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Trouble Along the Way


Critics' Reviews

AMG Review
Craig Butler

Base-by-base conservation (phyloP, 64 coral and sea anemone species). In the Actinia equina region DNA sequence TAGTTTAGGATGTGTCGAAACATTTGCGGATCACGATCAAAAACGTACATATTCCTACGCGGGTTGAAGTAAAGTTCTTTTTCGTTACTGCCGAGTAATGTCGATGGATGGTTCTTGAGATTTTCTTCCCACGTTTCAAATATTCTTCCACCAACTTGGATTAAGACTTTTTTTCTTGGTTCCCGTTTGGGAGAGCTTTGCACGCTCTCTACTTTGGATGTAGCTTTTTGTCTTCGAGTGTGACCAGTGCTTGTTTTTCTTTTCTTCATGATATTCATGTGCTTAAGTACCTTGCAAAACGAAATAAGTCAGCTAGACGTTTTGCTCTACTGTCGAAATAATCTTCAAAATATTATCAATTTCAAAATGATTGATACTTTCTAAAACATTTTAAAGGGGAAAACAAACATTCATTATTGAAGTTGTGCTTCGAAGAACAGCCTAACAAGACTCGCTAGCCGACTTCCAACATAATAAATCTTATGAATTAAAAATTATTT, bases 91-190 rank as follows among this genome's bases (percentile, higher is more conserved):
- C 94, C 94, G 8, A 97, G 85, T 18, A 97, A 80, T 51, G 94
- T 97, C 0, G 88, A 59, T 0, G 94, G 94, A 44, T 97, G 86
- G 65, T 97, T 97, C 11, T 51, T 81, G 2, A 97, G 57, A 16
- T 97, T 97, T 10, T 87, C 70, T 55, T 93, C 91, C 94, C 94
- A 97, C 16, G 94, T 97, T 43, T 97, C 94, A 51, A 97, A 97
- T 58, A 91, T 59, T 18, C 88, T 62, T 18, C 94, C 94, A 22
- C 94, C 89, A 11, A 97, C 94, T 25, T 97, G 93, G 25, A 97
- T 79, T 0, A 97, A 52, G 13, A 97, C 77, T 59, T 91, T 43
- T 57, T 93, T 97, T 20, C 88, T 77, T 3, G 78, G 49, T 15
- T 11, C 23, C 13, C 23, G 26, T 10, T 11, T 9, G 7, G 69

"Heart warming" is not an adjective usually applied to John Wayne films, but it fits Trouble Along the Way. For that matter, so does "manipulative" and "predictable," and maybe even "mawkish," but Trouble manages to be a good film in spite of this. A big part of the credit goes to the screenplay, the writers of which seem to have been aware of how treacly and annoying this basic story could be and so have made great pains to leaven the script with fine dialogue throughout (and quite more than "fine" in many instances), as well as some nicely observed characters moments. Trouble also benefits from Michael Curtiz's assured direction, which knows how to sidestep the pitfalls in the stock situations. But the film's biggest asset is its cast. John Wayne, still tough but facing a personal crisis rather than having to face warriors of one kind or another, turns in a solid, appealing performance. Donna Reed is dynamite as his social worker-cum-love-interest, and the chemistry between the two is perfect. There's also considerable chemistry (of a different sort) between Wayne and little Sherry Jackson, even if the young actress occasionally gets a bit too cute. And Charles Coburn, of course, is his reliably soft-but-crusty self. Trouble has its problems, but it's an engaging way to pass the afternoon. ~ Craig Butler, Rovi
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